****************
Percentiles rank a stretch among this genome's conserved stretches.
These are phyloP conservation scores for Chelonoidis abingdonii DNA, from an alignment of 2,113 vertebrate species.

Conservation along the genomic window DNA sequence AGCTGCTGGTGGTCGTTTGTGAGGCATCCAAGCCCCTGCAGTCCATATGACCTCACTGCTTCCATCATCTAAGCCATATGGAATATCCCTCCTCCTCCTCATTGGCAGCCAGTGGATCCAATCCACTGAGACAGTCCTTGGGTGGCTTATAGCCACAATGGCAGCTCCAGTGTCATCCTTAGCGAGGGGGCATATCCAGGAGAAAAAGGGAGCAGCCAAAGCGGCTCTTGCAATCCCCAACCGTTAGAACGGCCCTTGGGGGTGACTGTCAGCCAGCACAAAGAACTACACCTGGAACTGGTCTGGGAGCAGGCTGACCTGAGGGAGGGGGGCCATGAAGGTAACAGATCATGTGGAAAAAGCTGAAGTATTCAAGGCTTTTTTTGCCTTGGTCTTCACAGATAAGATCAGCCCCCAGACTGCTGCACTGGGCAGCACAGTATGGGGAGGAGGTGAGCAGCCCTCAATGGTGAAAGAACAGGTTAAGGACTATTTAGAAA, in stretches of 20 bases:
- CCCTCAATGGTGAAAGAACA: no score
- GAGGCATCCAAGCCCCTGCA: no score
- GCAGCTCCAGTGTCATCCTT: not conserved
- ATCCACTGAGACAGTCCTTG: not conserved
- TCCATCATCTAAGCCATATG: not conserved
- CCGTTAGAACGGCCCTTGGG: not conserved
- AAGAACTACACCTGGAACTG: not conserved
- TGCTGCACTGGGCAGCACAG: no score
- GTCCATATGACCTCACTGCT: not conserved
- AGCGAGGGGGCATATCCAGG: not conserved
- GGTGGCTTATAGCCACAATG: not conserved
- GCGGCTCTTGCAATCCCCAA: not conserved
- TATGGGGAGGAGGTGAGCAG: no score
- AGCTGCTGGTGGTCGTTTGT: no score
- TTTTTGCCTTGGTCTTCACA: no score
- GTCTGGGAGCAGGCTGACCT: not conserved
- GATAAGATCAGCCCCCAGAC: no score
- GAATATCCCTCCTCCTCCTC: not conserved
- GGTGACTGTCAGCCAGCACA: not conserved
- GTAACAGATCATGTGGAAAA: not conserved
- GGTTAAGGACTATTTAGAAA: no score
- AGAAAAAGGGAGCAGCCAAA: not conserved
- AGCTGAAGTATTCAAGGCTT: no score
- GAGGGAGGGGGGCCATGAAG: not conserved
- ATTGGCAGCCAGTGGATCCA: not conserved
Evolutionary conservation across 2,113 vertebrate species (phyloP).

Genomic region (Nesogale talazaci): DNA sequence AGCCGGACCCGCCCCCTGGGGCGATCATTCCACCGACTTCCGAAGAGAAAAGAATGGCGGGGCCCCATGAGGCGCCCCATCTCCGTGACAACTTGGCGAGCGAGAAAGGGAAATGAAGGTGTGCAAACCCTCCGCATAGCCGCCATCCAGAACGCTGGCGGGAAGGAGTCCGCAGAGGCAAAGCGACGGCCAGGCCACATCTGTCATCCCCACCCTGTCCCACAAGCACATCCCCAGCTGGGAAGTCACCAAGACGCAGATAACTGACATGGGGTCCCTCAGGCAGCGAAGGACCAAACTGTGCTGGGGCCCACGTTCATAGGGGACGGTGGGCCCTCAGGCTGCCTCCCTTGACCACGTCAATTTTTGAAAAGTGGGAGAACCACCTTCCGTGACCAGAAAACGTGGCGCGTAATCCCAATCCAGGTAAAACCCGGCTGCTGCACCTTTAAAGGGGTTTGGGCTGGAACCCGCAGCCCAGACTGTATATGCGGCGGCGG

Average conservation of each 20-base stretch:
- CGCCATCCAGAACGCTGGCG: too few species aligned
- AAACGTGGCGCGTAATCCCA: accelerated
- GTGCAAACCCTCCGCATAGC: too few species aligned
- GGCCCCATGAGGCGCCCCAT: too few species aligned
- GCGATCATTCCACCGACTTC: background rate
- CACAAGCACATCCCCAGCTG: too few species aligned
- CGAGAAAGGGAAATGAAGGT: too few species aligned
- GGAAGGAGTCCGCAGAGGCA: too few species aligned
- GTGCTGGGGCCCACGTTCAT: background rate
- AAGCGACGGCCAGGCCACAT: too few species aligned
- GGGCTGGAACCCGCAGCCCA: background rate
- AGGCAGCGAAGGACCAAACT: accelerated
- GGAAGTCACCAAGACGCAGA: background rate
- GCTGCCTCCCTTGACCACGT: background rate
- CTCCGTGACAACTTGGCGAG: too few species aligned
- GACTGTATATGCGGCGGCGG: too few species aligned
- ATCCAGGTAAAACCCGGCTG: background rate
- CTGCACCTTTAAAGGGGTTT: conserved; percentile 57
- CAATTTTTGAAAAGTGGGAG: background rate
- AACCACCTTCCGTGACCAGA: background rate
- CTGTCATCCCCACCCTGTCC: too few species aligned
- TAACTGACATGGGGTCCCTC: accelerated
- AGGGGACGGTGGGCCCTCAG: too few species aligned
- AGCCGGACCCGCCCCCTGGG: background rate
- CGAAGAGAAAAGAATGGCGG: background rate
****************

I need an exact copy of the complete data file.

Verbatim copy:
Percentiles rank a stretch among this genome's conserved stretches.
These are phyloP conservation scores for Chelonoidis abingdonii DNA, from an alignment of 2,113 vertebrate species.

Conservation along the genomic window DNA sequence AGCTGCTGGTGGTCGTTTGTGAGGCATCCAAGCCCCTGCAGTCCATATGACCTCACTGCTTCCATCATCTAAGCCATATGGAATATCCCTCCTCCTCCTCATTGGCAGCCAGTGGATCCAATCCACTGAGACAGTCCTTGGGTGGCTTATAGCCACAATGGCAGCTCCAGTGTCATCCTTAGCGAGGGGGCATATCCAGGAGAAAAAGGGAGCAGCCAAAGCGGCTCTTGCAATCCCCAACCGTTAGAACGGCCCTTGGGGGTGACTGTCAGCCAGCACAAAGAACTACACCTGGAACTGGTCTGGGAGCAGGCTGACCTGAGGGAGGGGGGCCATGAAGGTAACAGATCATGTGGAAAAAGCTGAAGTATTCAAGGCTTTTTTTGCCTTGGTCTTCACAGATAAGATCAGCCCCCAGACTGCTGCACTGGGCAGCACAGTATGGGGAGGAGGTGAGCAGCCCTCAATGGTGAAAGAACAGGTTAAGGACTATTTAGAAA, in stretches of 20 bases:
- CCCTCAATGGTGAAAGAACA: no score
- GAGGCATCCAAGCCCCTGCA: no score
- GCAGCTCCAGTGTCATCCTT: not conserved
- ATCCACTGAGACAGTCCTTG: not conserved
- TCCATCATCTAAGCCATATG: not conserved
- CCGTTAGAACGGCCCTTGGG: not conserved
- AAGAACTACACCTGGAACTG: not conserved
- TGCTGCACTGGGCAGCACAG: no score
- GTCCATATGACCTCACTGCT: not conserved
- AGCGAGGGGGCATATCCAGG: not conserved
- GGTGGCTTATAGCCACAATG: not conserved
- GCGGCTCTTGCAATCCCCAA: not conserved
- TATGGGGAGGAGGTGAGCAG: no score
- AGCTGCTGGTGGTCGTTTGT: no score
- TTTTTGCCTTGGTCTTCACA: no score
- GTCTGGGAGCAGGCTGACCT: not conserved
- GATAAGATCAGCCCCCAGAC: no score
- GAATATCCCTCCTCCTCCTC: not conserved
- GGTGACTGTCAGCCAGCACA: not conserved
- GTAACAGATCATGTGGAAAA: not conserved
- GGTTAAGGACTATTTAGAAA: no score
- AGAAAAAGGGAGCAGCCAAA: not conserved
- AGCTGAAGTATTCAAGGCTT: no score
- GAGGGAGGGGGGCCATGAAG: not conserved
- ATTGGCAGCCAGTGGATCCA: not conserved
Evolutionary conservation across 2,113 vertebrate species (phyloP).

Genomic region (Nesogale talazaci): DNA sequence AGCCGGACCCGCCCCCTGGGGCGATCATTCCACCGACTTCCGAAGAGAAAAGAATGGCGGGGCCCCATGAGGCGCCCCATCTCCGTGACAACTTGGCGAGCGAGAAAGGGAAATGAAGGTGTGCAAACCCTCCGCATAGCCGCCATCCAGAACGCTGGCGGGAAGGAGTCCGCAGAGGCAAAGCGACGGCCAGGCCACATCTGTCATCCCCACCCTGTCCCACAAGCACATCCCCAGCTGGGAAGTCACCAAGACGCAGATAACTGACATGGGGTCCCTCAGGCAGCGAAGGACCAAACTGTGCTGGGGCCCACGTTCATAGGGGACGGTGGGCCCTCAGGCTGCCTCCCTTGACCACGTCAATTTTTGAAAAGTGGGAGAACCACCTTCCGTGACCAGAAAACGTGGCGCGTAATCCCAATCCAGGTAAAACCCGGCTGCTGCACCTTTAAAGGGGTTTGGGCTGGAACCCGCAGCCCAGACTGTATATGCGGCGGCGG

Average conservation of each 20-base stretch:
- CGCCATCCAGAACGCTGGCG: too few species aligned
- AAACGTGGCGCGTAATCCCA: accelerated
- GTGCAAACCCTCCGCATAGC: too few species aligned
- GGCCCCATGAGGCGCCCCAT: too few species aligned
- GCGATCATTCCACCGACTTC: background rate
- CACAAGCACATCCCCAGCTG: too few species aligned
- CGAGAAAGGGAAATGAAGGT: too few species aligned
- GGAAGGAGTCCGCAGAGGCA: too few species aligned
- GTGCTGGGGCCCACGTTCAT: background rate
- AAGCGACGGCCAGGCCACAT: too few species aligned
- GGGCTGGAACCCGCAGCCCA: background rate
- AGGCAGCGAAGGACCAAACT: accelerated
- GGAAGTCACCAAGACGCAGA: background rate
- GCTGCCTCCCTTGACCACGT: background rate
- CTCCGTGACAACTTGGCGAG: too few species aligned
- GACTGTATATGCGGCGGCGG: too few species aligned
- ATCCAGGTAAAACCCGGCTG: background rate
- CTGCACCTTTAAAGGGGTTT: conserved; percentile 57
- CAATTTTTGAAAAGTGGGAG: background rate
- AACCACCTTCCGTGACCAGA: background rate
- CTGTCATCCCCACCCTGTCC: too few species aligned
- TAACTGACATGGGGTCCCTC: accelerated
- AGGGGACGGTGGGCCCTCAG: too few species aligned
- AGCCGGACCCGCCCCCTGGG: background rate
- CGAAGAGAAAAGAATGGCGG: background rate